Take A Virtual Trip Back to the Future on the P-520!


Rescue boat takes on visitors this weekend


OLYMPIA -- The fast and sleek boat that pulled into port Friday has seen plenty of action, but it's ready to take on visitors.  

The P-520 is the only Army Air Force crash rescue boat left in its original military configuration, said Chuck Fowler of Olympia, spokesman for Combatant Craft of America, the group that brought the Long Beach, Calif.-based craft to Washington state this summer.

The rescue boat, one of only 140 ever built, is often mistaken for a PT boat -- an offensive military craft armed with torpedoes and cannons.

"This is not a combat boat; it's a rescue boat," Fowler said.

Crash rescue boats rescued the pilots and aircrews of planes that went down at sea. It was based at Avila Beach near San Luis Obispo, Calif., and served stateside and overseas in World War II and again overseas during the Korean War.

"I think the neatest thing about it is intangible," Fowler said. "It's the veterans who served on these boats who come down and tell these stories: 'I never thought I'd see a boat from my past again.'

"There's a lot of pride by the veterans. ... They didn't serve on the front lines and may not have thought of themselves as heroes. They were part of the greatest generation, but they didn't think they were so great."

The P-520 is the passion of Bud Tretter of Long Beach, a member of the Combatant Craft group who served on a similar boat during the Korean War. Close to $1 million has been spent restoring the boat since the group acquired it in 1997.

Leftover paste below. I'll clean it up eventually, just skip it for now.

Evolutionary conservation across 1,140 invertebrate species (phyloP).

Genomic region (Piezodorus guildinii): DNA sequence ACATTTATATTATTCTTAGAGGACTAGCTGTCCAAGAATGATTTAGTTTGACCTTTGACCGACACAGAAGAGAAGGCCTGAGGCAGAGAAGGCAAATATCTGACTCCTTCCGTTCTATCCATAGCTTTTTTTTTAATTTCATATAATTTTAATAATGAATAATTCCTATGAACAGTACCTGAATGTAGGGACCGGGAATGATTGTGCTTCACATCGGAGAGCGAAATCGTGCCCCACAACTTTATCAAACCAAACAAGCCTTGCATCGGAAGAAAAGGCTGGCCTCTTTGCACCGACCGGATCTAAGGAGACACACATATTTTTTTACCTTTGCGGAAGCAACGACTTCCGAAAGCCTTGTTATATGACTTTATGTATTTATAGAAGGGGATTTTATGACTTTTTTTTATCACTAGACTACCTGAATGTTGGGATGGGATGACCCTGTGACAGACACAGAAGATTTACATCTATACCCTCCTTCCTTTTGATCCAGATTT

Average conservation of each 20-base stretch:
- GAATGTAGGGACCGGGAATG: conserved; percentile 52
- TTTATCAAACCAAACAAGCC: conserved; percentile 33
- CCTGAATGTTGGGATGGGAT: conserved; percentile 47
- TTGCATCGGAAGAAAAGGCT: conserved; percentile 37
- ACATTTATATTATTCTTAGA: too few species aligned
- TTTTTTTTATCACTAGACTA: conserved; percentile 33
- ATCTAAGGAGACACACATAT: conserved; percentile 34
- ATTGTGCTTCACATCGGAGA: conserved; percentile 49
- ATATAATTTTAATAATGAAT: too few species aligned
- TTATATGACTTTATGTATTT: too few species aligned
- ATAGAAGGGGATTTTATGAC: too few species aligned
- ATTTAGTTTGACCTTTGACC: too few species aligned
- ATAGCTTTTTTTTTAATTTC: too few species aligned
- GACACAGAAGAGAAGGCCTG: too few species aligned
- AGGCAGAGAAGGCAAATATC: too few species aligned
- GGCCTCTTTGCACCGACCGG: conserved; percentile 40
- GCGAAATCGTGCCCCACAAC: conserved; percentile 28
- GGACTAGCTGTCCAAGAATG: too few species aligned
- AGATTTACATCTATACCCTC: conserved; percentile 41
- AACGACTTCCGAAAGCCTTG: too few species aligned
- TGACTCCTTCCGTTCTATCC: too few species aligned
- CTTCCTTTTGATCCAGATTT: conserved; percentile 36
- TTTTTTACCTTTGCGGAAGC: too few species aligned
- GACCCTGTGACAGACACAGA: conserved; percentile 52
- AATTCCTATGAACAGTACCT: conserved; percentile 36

The war-era rescue boat's visit coincides with the Olympic Flight Museum's air show this weekend, one of the largest gatherings of military aircraft.

The boat also will be featured in the Tacoma Tall Ships festival and parade June 30 through July 2, and the Lake Union Wooden Boat Festival July 2, 3 and 4 in Seattle.


Crew members simply can’t believe the crowds

Published: July 1st, 2005 12:01 AM

Did no one go to work Thursday? As the privateer Lynx and other vessels approached Tacoma on the first day of the five-day Tall Ships Festival, they were greeted by some 3,000 pleasure boats and tens of thousands of landlubbers.
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Editor’s note: News Tribune columnist Kathleen Merryman and photographer Bruce Kellman sailed on the Lynx as it traveled from Victoria, B.C., to Tacoma. This is her final report on life aboard a tall ship. ABOARD THE LYNX – Shortly after noon Thursday, the Lynx sailed out of Quartermaster Harbor toward a vista that astonished the Tacomans aboard her.

Upward of 3,000 boats were on the water to greet the Tall Ships. Tour boats, sailboats, rubber boats, runabouts, cruisers, kayaks, jolly boats, patrol boats. More boats, by far, than had greeted the ships in Victoria, B.C.

Crew member Kristin Roth had seen that many boats skittering around tall ships before, but that was on a Fourth of July.

This was a workday, a Thursday afternoon, the last day of June.

Aboard the Lynx, it seemed as if Tacoma had declared a holiday in the ships’ honor. The crowds along Ruston Way and down the Thea Foss Waterway numbered 125,000 to 200,000 people, depending who was counting.

The night before, the people of Vashon and Maury islands had turned out to fete the ships and their crews.

There were scores of boats, one with a bagpiper playing the vessels into their berths, another welcoming Mexico’s giant Cuauhtemoc with “Bienvenidos” banners. Jack and Laurie Stewart and their boys Ian, Rowan and Kenny rowed out in their jolly boat with the “Welcome” sign the kids had made.